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Diet trends result in lack of essential nutrients in consumers

According to a new report, consumers do not have enough choline in their diet which is a vital source for essential nutrients.

A new report has stated that the growing popularity of plant-based and vegan diet trends is worsening an already low intake of choline in consumer diets, which is a vital source of essential nutrients.

The report, by Dr Emma Derbyshire from Nutritional Insight, explains that “choline is an ‘essential’ nutrient for humans; and similar to omega-3 fatty acids, as the amount produced endogenously (in the liver) is not sufficient to meet human requirements, it, therefore, needs to be obtained from dietary and supplement sources.”

Choline deficiency has been linked to a number of health problems, the report continues, including liver disease, offspring cognitive function and potential neurological disorders. The nutrients derived from choline is particularly important during pregnancy as it modifies brain and spinal cord structure and a lack of these nutrients could result in the risk of lifelong memory function in children.

Different food sources providing choline. Values are for total choline, the sum of individual choline forms. Source: data extracted from Wiedeman et al (2018).

However, in the UK, choline is not yet included in food composition databases, main nutrition surveys or official recommendations, the report continues. “Given the important physiological roles of choline and authorisation of certain health claims it is questionable why choline has been overlooked for so long in the UK,” the report says.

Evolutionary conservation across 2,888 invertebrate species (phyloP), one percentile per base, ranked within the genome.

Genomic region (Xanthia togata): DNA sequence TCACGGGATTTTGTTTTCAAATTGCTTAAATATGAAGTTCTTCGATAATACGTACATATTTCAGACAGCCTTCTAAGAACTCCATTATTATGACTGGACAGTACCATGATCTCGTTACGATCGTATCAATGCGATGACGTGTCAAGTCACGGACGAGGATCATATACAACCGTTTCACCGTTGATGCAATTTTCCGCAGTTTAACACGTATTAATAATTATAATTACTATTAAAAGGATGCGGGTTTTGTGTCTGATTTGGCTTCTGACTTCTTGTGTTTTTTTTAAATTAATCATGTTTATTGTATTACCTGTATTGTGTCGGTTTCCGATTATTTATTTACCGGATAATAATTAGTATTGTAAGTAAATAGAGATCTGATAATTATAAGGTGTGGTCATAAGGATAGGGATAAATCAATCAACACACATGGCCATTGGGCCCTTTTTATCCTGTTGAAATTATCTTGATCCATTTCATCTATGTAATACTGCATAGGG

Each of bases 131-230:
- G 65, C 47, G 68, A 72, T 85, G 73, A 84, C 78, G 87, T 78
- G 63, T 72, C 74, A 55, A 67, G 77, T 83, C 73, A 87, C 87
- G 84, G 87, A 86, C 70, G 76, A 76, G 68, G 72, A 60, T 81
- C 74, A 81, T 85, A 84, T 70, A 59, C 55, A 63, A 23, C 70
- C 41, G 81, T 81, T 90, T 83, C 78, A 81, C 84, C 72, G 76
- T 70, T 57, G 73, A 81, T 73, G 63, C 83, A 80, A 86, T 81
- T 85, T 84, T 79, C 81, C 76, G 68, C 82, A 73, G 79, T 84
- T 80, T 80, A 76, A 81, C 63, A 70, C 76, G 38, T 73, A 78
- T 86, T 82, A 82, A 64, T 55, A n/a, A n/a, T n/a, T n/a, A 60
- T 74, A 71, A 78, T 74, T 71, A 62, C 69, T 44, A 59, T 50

Research has shown that on average, consumers in general have a below Adequate Intake of choline (the source of which is found in food such as beef, eggs, fish, chicken, nuts, milk and certain plant foods such as cruciferous broccoli), the report continues. This could be because of the growing popularity of meat reduction and plant-based diets.

“Restricted intakes of whole milk, eggs and animal protein could impact on choline intakes and status,” the report says.

Given the acceleration of these dietary trends, their impact on choline intakes is a crucial area worthy of consideration and further study.”

The report stresses that more needs to be done to educate health care professionals and consumers about the importance of a choline-rich diet and that ongoing nutrition research must study long-term intakes of choline.

“The mounting evidence of choline’s importance makes it essential that it does not continue to be overlooked in the UK,” the report concludes. “This is now more important than ever given that accelerated food trends towards plant-based diets/veganism could have further ramifications on choline intake/status.

“Government bodies and organisations should look to extended datasets to include this essential nutrient.” 

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